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With the steady flow of settlers in to Indian controlled land, Eastern newspapers circulated sensationalized stories of savage native tribes committing massive massacres of hundreds of white travelers. Although some settlers lost their lives to American Indian attacks, this was far from the norm; in fact, Native American tribes often helped settlers cross over the Plains. Not only did the American Indians peddle wild game and other supplies to travelers, but they served as guides and messengers between wagon trains as well. Despite the genial natures of the American Indians, settlers still anticipated the risk of an attack.
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To quiet these worries, in 1851 the U.S. government presented a conference with several local Indian tribes and established the Treaty of Fort Laramie. Under this treaty, each Native American tribe consented to a bounded territory, allowed the government to construct roads and forts in this territory and agreed to never go after settlers; in return the federal government agreed to honor the boundaries of each tribe’s territory and make gross annual payments to the Indians. The Native American tribes responded peacefully to the treaty; in fact the Cheyenne, Sioux, Crow, Arapaho, Assinibione, Mandan, Gros Ventre and Arikara tribes, who signed the treaty, even consented to end the hostilities between their tribes in order to accept the conditions of the treaty.
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This peaceful accord between the U.S. government and the Native American tribes didn’t last long. After hearing testimonies of fertile land and great mineral wealth in the West, the government soon broke their promises established in the Treat of Fort Laramie by permitting thousands of non-Indians to flood into the area. With so many newcomers moving west, the federal government established a policy of limiting Native Americans to reservations, modest swaths of land within a group’s territory “” earmarked exclusively for their use, in order to offer more property for “” non-Indian settlers.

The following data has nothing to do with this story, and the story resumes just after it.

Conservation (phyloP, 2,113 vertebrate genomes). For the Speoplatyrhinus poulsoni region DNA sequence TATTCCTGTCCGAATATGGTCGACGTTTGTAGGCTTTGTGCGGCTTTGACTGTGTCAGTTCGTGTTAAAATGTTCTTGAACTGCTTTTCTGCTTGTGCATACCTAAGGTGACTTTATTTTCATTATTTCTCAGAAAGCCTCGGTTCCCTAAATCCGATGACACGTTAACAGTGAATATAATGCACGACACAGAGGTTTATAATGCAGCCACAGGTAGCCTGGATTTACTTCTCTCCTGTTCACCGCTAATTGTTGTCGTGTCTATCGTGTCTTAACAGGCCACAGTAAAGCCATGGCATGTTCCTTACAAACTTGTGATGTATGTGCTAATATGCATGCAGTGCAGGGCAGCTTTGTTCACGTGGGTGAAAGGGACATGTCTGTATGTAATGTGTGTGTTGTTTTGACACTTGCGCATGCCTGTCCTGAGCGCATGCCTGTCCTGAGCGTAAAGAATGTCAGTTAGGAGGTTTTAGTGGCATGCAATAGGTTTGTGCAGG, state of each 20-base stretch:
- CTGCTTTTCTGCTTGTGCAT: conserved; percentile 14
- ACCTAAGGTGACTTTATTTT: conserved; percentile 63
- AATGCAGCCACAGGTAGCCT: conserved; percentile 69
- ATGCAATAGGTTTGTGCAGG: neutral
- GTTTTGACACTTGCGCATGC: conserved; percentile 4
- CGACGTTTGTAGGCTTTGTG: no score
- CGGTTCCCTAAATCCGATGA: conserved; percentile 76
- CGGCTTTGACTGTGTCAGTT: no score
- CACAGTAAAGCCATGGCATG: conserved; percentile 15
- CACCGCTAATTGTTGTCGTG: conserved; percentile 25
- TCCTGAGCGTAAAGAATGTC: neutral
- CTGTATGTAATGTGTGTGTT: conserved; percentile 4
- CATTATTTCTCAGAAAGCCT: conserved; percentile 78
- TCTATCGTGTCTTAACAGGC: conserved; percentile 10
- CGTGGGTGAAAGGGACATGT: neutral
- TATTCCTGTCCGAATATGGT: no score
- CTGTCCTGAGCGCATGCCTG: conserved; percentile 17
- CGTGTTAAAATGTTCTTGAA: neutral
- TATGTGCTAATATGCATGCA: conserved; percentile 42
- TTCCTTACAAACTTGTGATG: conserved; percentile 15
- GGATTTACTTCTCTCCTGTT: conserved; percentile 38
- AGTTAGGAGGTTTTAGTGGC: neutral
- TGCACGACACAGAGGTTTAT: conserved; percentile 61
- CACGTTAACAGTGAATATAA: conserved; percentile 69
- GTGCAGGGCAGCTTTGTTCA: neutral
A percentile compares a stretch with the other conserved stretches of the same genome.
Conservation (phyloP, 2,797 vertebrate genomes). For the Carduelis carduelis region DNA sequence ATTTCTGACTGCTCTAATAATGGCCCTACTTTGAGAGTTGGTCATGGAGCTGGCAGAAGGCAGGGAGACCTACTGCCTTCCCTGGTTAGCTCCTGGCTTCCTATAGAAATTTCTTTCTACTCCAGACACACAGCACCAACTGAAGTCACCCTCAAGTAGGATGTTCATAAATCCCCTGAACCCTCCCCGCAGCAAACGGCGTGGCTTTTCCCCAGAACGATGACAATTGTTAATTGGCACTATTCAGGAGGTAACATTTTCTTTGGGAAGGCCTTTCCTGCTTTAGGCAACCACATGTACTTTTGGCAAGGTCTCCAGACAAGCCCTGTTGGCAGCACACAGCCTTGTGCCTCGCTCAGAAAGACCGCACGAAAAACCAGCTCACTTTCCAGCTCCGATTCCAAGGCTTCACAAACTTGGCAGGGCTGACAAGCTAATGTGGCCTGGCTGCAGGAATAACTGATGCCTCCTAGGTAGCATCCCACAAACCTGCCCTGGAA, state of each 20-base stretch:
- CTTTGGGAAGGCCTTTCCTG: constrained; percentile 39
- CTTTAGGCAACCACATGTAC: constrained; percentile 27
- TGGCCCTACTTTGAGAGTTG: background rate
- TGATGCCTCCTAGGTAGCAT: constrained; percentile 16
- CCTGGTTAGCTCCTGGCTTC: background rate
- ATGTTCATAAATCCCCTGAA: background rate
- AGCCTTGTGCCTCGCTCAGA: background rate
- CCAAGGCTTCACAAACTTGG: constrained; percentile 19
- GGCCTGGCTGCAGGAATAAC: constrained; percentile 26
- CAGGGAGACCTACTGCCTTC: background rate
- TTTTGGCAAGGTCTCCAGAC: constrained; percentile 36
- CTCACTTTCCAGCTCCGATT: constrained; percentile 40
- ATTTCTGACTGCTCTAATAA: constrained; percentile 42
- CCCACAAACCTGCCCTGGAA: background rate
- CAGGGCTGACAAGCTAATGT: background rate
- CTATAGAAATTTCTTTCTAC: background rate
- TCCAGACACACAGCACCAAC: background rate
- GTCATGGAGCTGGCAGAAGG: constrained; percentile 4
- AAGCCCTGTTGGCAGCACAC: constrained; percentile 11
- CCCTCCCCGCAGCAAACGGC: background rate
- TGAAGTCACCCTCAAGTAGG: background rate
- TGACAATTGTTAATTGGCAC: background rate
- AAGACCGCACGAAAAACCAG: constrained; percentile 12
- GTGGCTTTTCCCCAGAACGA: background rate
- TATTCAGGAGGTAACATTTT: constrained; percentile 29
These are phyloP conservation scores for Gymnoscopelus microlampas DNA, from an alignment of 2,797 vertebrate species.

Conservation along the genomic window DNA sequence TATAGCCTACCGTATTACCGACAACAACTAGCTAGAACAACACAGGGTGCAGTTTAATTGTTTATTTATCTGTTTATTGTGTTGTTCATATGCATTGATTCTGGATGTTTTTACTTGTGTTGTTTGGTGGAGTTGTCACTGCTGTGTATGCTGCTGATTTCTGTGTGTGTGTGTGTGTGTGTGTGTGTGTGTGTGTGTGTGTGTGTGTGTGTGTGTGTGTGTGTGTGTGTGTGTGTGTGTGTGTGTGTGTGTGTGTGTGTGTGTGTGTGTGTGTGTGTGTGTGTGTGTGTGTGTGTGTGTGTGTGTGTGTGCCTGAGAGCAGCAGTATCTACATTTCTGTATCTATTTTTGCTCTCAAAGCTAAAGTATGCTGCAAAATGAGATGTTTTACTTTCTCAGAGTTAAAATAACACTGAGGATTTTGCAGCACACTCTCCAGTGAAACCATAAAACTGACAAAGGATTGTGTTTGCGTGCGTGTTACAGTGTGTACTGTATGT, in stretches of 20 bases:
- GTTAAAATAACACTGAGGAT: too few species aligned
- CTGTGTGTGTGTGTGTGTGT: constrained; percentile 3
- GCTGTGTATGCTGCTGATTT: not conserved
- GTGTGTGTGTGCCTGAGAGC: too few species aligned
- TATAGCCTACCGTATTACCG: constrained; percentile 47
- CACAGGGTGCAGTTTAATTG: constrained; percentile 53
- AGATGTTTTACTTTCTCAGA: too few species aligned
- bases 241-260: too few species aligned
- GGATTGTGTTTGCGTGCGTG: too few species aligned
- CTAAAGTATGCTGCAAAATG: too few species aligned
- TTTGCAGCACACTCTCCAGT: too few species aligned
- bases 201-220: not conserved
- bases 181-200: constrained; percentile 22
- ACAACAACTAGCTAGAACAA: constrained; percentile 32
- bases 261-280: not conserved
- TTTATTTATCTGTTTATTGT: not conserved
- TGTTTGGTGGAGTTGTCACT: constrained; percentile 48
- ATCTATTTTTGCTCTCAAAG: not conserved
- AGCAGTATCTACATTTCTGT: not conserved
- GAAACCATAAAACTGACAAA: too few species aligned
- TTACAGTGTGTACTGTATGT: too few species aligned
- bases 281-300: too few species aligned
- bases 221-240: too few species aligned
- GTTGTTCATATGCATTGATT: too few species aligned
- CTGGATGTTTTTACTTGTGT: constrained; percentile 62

In a series of new treaties the U.S. government made Native Americans to surrender their land and migrate to reservations in exchange for protection from attacks by white settlers. In addition, the Indians were allocated a yearly stipend that would include cash in addition to food, livestock, household goods and agricultural equipment. These reservations were established in an effort to clear the way for increased U.S. expansion and administration in the West, as well as to keep the Native Americans isolated from the whites in order to lessen the potential for conflict.
History of the Plains Indians
These agreements had many challenges. Most significantly many of the native peoples didn’t properly understand the document that they were signing or the conditions within it; further, the treaties did not consider the cultural norms of the Native Americans. In addition to this, the government bureaus responsible for administering these policies were overwhelmed with awful management and corruption. In fact most treaty provisions were never executed.
The U.S. government almost never honored their side of the accords even when the Native Americans went quietly to their reservations. Unethical bureau agents repeatedly sold off the supplies that were meant for the Indians on reservations to non-Indians. Additionally, as settlers needed more property in the West, the federal government frequently reduced the size of Indian reservations. By this time, many of the Native American people were dissatisfied with the treaties and angered by settlers’ constant hunger for territory.
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Angered by the government’s dishonest and unfair policies, several Native American tribes, including bands of Cheyennes, Arapahos, Comanches and Sioux, fought back. As they fought to protect their territories and their tribes’ survival, more than one thousand skirmishes and battles broke out in the West between 1861 and 1891. In an effort to push Native Americans onto the reservations and to end the violence, the U.S. government reacted to these skirmishes with costly military operations. Obviously the U.S. government’s Indian policies were in need of a change.
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Native American policy changed radically after the Civil War. Reformers felt that the policy of pushing Native Americans on to reservations was far too severe even though industrialists, who were concerned with their property and resources, viewed assimilation, the cultural absorption of the American Indians into “white America” to be the lone permanent method of guaranteeing Native American survival. In 1871 the government enacted a critical law proclaiming that the United States would not treat Native American tribes as autonomous nations.